They are only 3 centimetres of plastic and go from pilgrim to pilgrim and they symbolise the fraternity on the Camino. Today we close a new chapter of the initiative that we're undertaking this year together with iPeregrinos under the title The Vales of the Camino on 12 meses, talking about the hands ofMocho, a true symbolof friendship on the pilgrimage to Santiago.
They are neither bought nor sold. They are given to those people who are on the Camino, marking their journey. And they are distributed via handshake. They are worth nothing. But since 1999 more than eight hundred thousand have been handed out. Their creator is José Sanchís, better known as Mocho, a native of Onil (Alicante), "the cradle of dolls." In one of these dream-making factories-the Famosa one-Moncho worked all his life. And, from there, his fondness for making these little figures grew, which represent the camaraderie of the Camino.
Mocho discovered the Camino, like so many other people, in 1993, on the Jacobean route. The stages covered on foot between Astorga and Santiago marked him forever. So much so that six years later, he decided to repeat it. This time, alone. Or maybe not. Because in that second foray on the Camino, he was accompanied by small plastic hands that he made as a hobby at home and distributed to the children with whom he shared camps. And decided to share them with those who made sure that he was never alone on his route, starting a beautiful custom that is still active. "The hand is not bought or sold. It is given to that person you encounter on the Camino and it has something, a special sensibility that cannot be defined," Mocho explains, while creating a new batch of his hands. "Almost two decades later, people keep asking for them and giving them away. Apparently, they are a worthless piece of plastic. But they have something that makes others happy. And that gives me great satisfaction," he says. Because the hands of the Camino are not a souvenir or a merchandising item. They neither bought nor sold. And Mocho explains it this way: "The hand is worth nothing. But friendship is priceless.”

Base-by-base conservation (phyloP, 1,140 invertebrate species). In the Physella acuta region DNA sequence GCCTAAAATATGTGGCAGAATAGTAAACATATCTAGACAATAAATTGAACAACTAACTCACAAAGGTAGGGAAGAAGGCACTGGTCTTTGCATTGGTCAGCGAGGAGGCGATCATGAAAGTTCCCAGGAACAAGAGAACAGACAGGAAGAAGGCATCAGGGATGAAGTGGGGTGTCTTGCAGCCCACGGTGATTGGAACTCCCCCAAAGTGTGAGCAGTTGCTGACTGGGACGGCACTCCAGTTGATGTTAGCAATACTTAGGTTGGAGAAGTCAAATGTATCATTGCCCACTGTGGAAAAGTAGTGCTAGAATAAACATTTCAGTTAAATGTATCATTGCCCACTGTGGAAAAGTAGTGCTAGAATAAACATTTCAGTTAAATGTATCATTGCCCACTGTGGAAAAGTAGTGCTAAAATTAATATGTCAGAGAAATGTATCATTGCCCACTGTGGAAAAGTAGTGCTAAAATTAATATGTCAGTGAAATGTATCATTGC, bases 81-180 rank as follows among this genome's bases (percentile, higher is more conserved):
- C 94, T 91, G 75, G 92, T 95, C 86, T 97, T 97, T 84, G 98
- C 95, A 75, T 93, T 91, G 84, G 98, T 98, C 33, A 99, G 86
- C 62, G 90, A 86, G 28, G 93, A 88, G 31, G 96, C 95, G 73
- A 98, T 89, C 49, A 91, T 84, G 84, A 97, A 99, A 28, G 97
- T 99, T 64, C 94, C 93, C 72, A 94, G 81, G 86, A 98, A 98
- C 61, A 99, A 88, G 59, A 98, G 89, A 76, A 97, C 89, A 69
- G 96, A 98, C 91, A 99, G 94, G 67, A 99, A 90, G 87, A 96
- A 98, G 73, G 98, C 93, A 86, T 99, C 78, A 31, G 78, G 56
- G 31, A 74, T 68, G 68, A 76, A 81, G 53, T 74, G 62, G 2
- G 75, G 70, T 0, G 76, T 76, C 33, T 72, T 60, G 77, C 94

“The Camino is acceptance and human warmth. You're never going to walk alone.”
Mocho says that he feels rich and lucky, because throughout the nine Caminos he has cultivated many lasting friendships. "The Camino is acceptance and human warmth. You will never walk alone," Mocho says, who prefers to go solo. "The Camino is understanding yourself. When you walk alone, you talk to yourself, you listen and you love," he adds. Mocho highlights the moments of solitude on the Camino. A few moments that are necessary to understand how to value different encounters with people. Sometimes they are pilgrims. Other times, they are people from hostels and hospitals. And others, simply people of the Camino: a pastor offering water, an elderly lady who gives you encouragement on the worst kilometre of the day...
Of the many moments of friendship on the Camino, Mocho was especially touched by one who roused him to not abandon his factory of dreams. It was in Sarria, after going to a wedding with a child with Down syndrome. He put his hand in his pocket and gave the boy one of his hands without saying a word. Three kilometres later, at a stop on the road, Mocho met the family again. And when the child saw him, he threw himself on his legs and hugged him. "It was so beautiful that I ended up crying with his parents. Moments like this make you see that a beautiful piece of plastic has its own value to each person. And since that day, every time he asks me to send him a friendship hand, I don’t think, I just write down the address and deliver," he concludes.
Such experiences have led the hands of friendship to evolve into hands of solidarity. For some years, the hands made by Mocho have been painted pink for children with cancer. This is a solidarity campaign carried out byAspanion (Association of Parents of Children with Cancer),whose symbol is Mocho’s figures. A relationship that was born on the Camino, when Mocho met one of the leaders of the association, Amparo. Since then, the little hands have been a part of the activities of these children and have inspired the book Painting the Camino in Pink, which tells the story of the friendship hands and allows people to turn their own palm into a hand of solidarity.
The hands of Mocho are just more proof about the value of friendship on the Camino. Whether we have them or not, the truth is that one of the greatest gifts that the pilgrimage otSantiago offers us is being able to share it with other people. We want to encourage you to share your experiences with us. Since, after all, it imparts experience and sharing.
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¡Buen Camino! This is our wish at Correos! – that pilgrims can fully enjoy their Camino and discover new places, histories, people and experiences through our postcards.